The United States is not preparing for any possible intervention in Nigeria, as was erroneously reported in the Nigerian Compass newspaper, a spokesperson for US Africa Command (AFRICOM) said.
“I have seen the news report, and it is wrong,” Vince Crawley, a spokesperson for US Africa Command, said. “The United States is not preparing, planning or alerting personnel for military intervention in Nigeria, or, for that matter, any other African nation.”
Crawley added, “General William E. Ward, commander of US Africa Command, has issued no military orders with regard to Nigeria. US Africa Command does not have any assigned military forces and has not requested any for operations in Nigeria.”
The Nigerian Compass newspaper ran a story headlined: “US plots military strategy for Nigeria’s ‘breakup'” The article incorrectly states: “President Barack Obama is preparing American troops for a special intervention in Nigeria, in the event of a widespread chaos that could threaten oil production, a top brass in the US army and a security expert have revealed. According to the Commander, US Africa Command (AFRICOM), General William Ward, American troops have been placed on red alert as the government is monitoring the political situation in Africa’s most populous nation.”
Ward has not placed any troop on alert, Crawley said, adding, “The article provides no sources for its allegation. It goes on to quote, without attribution, a March 16 Voice of America article that quotes a longtime critic of US policy in Africa, who speculates about whether unrest in Nigeria would trigger military intervention.”
Some critics of US policy in Africa have speculated that US Africa Command, or AFRICOM, was created to militarily protect US oil interests in Africa. US officials continue to deny the allegations.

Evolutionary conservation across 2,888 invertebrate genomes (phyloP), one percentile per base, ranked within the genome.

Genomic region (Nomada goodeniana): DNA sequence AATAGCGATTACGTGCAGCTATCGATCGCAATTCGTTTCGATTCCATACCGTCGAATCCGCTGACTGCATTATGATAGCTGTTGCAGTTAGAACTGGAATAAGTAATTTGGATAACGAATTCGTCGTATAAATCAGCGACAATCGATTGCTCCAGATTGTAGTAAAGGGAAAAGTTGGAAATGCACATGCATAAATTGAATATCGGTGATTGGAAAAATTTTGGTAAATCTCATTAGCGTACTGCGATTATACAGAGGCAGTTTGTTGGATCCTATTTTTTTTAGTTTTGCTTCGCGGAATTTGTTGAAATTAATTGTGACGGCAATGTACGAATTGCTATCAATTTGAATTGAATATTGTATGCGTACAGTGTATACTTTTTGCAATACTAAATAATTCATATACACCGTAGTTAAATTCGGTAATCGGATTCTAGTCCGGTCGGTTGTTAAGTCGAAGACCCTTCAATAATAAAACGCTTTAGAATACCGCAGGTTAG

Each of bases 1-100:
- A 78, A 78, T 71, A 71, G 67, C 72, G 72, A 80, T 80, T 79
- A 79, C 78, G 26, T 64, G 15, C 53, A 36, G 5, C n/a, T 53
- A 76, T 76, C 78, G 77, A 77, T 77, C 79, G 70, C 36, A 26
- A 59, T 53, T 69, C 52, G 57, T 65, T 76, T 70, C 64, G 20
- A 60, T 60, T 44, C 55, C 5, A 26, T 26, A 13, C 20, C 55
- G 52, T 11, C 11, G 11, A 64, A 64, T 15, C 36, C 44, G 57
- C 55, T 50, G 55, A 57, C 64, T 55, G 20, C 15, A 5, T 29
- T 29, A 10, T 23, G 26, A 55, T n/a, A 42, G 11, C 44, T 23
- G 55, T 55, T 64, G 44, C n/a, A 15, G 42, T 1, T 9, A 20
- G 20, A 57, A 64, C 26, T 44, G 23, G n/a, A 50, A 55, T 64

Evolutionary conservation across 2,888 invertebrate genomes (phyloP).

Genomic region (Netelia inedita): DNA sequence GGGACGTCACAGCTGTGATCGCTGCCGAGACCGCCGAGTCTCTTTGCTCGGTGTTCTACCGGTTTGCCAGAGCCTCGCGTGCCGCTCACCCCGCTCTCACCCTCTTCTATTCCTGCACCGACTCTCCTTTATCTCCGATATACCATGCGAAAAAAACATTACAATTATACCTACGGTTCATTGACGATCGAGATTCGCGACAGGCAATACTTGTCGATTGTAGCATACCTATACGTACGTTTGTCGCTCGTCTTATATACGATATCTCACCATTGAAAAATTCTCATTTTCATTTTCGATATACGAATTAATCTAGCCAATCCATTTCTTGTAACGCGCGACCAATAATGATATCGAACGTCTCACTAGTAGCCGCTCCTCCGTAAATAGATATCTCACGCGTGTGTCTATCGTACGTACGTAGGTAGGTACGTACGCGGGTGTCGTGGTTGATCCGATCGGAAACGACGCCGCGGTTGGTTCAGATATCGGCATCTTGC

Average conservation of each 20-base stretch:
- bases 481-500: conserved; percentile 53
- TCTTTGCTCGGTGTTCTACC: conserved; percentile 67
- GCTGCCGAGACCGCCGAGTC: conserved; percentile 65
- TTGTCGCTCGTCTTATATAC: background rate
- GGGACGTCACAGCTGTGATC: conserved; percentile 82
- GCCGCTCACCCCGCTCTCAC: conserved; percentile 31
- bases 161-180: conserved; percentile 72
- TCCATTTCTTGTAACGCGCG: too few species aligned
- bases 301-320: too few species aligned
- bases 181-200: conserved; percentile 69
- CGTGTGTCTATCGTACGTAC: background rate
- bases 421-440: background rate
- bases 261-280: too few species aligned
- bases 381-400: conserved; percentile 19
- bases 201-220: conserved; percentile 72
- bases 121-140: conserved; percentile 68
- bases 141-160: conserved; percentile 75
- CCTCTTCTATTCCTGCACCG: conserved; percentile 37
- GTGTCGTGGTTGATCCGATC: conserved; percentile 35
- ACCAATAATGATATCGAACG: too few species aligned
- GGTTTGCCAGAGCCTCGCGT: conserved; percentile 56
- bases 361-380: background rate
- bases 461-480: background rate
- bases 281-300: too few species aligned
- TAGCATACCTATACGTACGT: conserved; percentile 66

“Africa is a continent that is rich in natural resources, to be sure,” Ward said during an interview with Ghanaian journalists February 26.
“It is not our intent to dominate, to take control of those resources,” Ward said. ”
Now, we have no designs on being the dominating force. We have no designs on being the controlling force. We would like to see those resources available in free, open, competitive ways, where their availability is open to the global community, and where they can be used to the betterment of the people of the nations of Africa, where those resources reside.”
On March 4, the US Department of State issued a formal statement regarding the political situation in Nigeria, where vice President Goodluck Jonathan has become acting president due to the health condition of President Umaru Yar’Adua. “We applaud the Nigerian leaders who have taken steps to restore confidence in the country’s political system while adhering to democratic principles,” Philip J. Crowley, assistant secretary of state for public affairs, said in the statement.
Pic: US troops